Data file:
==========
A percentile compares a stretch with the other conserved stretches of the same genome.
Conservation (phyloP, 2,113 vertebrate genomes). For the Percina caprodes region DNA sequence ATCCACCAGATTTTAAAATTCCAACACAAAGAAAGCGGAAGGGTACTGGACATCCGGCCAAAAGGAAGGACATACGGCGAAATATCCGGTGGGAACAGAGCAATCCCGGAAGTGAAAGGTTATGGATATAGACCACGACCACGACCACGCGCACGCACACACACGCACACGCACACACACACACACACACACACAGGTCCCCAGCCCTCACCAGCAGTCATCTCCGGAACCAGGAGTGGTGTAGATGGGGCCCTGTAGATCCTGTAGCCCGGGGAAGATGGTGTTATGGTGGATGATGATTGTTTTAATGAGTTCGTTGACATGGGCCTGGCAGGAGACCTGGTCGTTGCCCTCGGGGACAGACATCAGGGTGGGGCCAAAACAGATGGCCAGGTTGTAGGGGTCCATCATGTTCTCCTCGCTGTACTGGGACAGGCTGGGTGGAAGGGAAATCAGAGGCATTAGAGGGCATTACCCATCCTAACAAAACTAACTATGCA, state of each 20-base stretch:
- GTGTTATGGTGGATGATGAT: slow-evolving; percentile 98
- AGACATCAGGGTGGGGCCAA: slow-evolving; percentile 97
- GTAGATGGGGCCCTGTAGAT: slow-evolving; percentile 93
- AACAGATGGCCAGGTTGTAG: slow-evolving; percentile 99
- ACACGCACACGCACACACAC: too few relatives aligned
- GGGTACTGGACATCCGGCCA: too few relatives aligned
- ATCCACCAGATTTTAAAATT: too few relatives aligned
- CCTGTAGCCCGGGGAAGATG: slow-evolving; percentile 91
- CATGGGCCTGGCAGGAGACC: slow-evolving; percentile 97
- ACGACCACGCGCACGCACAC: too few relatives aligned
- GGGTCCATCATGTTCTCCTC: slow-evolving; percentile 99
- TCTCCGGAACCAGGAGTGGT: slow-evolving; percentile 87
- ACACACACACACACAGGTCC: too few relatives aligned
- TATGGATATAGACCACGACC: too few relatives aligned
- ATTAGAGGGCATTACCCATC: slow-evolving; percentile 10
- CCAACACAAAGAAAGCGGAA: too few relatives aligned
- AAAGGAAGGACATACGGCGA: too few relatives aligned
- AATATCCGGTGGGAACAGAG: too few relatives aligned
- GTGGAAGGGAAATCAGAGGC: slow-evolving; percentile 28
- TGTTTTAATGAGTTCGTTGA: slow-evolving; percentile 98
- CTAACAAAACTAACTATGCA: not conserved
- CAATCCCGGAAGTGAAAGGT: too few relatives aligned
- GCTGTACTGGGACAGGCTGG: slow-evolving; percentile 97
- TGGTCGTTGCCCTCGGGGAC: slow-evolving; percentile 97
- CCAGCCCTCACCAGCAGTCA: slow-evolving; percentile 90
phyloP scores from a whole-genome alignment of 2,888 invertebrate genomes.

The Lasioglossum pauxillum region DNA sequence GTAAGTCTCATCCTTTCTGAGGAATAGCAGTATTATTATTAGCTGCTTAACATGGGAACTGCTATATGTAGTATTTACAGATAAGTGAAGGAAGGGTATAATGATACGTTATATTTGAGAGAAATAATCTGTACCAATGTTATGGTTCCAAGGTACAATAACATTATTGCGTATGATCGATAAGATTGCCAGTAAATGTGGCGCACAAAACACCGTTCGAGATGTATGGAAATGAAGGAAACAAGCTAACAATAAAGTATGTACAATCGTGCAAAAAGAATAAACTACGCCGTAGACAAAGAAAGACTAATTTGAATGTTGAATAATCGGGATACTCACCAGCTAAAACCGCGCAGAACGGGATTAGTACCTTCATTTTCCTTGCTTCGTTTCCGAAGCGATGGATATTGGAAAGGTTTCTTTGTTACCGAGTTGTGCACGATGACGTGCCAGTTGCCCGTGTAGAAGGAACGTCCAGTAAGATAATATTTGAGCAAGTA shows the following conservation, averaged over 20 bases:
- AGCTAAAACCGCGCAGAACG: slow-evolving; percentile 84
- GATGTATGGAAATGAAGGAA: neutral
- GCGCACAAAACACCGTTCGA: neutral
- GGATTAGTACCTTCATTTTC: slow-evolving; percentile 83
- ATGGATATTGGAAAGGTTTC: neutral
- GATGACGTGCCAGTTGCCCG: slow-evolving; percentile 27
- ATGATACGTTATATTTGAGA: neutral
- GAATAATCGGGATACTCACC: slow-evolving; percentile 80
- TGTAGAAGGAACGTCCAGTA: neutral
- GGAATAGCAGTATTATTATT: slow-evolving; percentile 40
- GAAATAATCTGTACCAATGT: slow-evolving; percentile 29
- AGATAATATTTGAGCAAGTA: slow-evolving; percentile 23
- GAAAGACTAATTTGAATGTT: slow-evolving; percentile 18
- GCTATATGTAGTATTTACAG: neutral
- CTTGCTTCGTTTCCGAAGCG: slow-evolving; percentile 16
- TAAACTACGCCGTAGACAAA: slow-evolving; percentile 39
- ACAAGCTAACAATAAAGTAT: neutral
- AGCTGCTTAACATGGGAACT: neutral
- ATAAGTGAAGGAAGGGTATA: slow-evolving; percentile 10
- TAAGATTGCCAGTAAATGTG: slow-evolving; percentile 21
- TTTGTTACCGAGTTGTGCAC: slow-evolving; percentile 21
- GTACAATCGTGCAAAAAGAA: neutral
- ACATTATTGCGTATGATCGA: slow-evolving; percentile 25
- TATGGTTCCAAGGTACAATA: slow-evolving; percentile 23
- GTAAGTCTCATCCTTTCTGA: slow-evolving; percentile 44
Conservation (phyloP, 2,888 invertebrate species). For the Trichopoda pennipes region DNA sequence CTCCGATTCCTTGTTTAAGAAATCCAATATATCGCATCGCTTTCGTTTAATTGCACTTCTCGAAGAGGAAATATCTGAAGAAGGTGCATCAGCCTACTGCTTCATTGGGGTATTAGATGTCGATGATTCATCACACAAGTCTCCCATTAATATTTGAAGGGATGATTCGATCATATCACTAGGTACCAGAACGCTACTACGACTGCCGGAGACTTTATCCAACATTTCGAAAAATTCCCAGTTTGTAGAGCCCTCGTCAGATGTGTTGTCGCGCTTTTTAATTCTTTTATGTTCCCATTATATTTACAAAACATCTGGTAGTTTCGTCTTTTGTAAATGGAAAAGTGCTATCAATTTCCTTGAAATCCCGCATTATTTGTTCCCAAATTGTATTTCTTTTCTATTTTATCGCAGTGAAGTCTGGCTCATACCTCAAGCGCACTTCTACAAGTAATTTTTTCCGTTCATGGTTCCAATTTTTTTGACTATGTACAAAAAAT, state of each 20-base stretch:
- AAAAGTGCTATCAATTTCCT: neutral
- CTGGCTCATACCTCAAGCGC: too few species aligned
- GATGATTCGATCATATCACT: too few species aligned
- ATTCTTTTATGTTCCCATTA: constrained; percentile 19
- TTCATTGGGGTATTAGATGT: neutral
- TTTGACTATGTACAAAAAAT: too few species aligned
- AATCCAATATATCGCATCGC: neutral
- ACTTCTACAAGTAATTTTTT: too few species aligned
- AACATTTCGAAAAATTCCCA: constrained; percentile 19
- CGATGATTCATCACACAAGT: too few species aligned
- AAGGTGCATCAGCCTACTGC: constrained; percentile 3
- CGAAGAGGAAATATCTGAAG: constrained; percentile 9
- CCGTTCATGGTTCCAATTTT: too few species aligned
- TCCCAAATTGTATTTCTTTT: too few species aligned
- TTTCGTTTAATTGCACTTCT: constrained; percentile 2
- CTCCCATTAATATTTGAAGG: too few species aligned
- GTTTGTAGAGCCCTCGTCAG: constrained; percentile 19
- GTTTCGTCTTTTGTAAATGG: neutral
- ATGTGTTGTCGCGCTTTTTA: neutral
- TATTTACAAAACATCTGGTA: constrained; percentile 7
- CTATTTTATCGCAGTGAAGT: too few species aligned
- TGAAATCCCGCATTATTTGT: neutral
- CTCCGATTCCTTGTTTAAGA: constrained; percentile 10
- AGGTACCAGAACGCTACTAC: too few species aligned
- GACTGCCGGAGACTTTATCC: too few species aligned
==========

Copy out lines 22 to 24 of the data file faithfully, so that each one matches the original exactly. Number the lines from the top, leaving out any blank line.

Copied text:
- TGTTTTAATGAGTTCGTTGA: slow-evolving; percentile 98
- CTAACAAAACTAACTATGCA: not conserved
- CAATCCCGGAAGTGAAAGGT: too few relatives aligned